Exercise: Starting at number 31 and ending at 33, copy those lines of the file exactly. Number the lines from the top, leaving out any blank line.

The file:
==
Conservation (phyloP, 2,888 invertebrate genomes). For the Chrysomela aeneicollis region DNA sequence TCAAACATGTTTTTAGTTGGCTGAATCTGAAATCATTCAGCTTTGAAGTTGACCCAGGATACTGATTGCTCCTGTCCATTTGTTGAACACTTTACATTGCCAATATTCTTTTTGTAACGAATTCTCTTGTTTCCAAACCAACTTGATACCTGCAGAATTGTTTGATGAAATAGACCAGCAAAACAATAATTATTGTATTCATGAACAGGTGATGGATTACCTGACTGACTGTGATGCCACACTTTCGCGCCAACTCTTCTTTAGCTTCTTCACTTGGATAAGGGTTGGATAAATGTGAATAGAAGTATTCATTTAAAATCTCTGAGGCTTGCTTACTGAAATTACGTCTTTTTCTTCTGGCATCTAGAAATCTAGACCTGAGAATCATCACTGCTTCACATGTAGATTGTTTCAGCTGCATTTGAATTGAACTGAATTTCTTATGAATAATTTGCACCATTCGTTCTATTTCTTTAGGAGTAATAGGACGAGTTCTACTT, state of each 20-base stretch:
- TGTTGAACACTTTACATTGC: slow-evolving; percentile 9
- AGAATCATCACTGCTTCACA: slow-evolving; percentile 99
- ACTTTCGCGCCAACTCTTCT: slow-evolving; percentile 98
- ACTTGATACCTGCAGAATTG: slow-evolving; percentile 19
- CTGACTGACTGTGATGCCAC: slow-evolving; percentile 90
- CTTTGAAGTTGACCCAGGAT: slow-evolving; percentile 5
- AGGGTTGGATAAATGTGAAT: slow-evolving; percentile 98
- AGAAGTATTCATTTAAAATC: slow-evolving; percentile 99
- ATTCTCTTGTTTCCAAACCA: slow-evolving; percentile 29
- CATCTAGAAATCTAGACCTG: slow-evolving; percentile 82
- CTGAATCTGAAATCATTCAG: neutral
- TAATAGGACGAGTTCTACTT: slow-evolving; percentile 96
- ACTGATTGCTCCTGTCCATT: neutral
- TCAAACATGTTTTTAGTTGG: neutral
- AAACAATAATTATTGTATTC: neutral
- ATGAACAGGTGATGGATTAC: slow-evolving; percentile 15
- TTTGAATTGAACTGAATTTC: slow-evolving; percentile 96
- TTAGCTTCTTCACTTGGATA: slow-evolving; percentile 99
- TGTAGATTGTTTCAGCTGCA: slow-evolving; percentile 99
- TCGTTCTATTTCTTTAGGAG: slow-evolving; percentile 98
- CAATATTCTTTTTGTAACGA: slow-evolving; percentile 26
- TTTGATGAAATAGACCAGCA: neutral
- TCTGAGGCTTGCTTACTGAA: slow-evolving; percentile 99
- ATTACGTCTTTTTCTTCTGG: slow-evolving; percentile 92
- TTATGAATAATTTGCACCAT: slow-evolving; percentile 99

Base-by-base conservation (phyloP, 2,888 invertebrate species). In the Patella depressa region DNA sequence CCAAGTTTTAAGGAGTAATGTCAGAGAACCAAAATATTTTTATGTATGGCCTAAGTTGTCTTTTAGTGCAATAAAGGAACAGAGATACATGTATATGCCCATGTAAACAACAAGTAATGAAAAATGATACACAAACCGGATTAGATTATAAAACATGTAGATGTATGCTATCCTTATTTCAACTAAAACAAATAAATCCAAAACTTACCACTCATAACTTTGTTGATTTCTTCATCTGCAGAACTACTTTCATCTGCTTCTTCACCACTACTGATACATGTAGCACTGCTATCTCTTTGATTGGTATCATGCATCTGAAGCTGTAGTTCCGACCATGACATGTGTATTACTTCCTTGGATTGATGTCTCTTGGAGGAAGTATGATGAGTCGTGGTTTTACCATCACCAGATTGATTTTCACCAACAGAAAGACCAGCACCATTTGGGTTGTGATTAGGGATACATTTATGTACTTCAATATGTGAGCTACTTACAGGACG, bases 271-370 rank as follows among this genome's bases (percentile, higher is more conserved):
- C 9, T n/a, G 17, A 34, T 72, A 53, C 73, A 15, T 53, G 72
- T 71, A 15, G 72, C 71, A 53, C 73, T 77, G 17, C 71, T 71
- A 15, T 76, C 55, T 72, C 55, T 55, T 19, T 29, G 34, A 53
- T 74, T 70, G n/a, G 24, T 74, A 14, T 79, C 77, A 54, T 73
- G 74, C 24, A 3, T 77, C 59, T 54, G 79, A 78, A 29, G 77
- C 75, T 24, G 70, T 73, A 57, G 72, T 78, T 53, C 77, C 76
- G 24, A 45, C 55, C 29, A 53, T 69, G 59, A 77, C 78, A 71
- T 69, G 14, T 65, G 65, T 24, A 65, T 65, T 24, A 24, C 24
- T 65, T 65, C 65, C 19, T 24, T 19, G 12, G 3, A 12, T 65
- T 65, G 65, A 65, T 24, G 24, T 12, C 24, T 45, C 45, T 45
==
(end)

- T 74, T 70, G n/a, G 24, T 74, A 14, T 79, C 77, A 54, T 73
- G 74, C 24, A 3, T 77, C 59, T 54, G 79, A 78, A 29, G 77
- C 75, T 24, G 70, T 73, A 57, G 72, T 78, T 53, C 77, C 76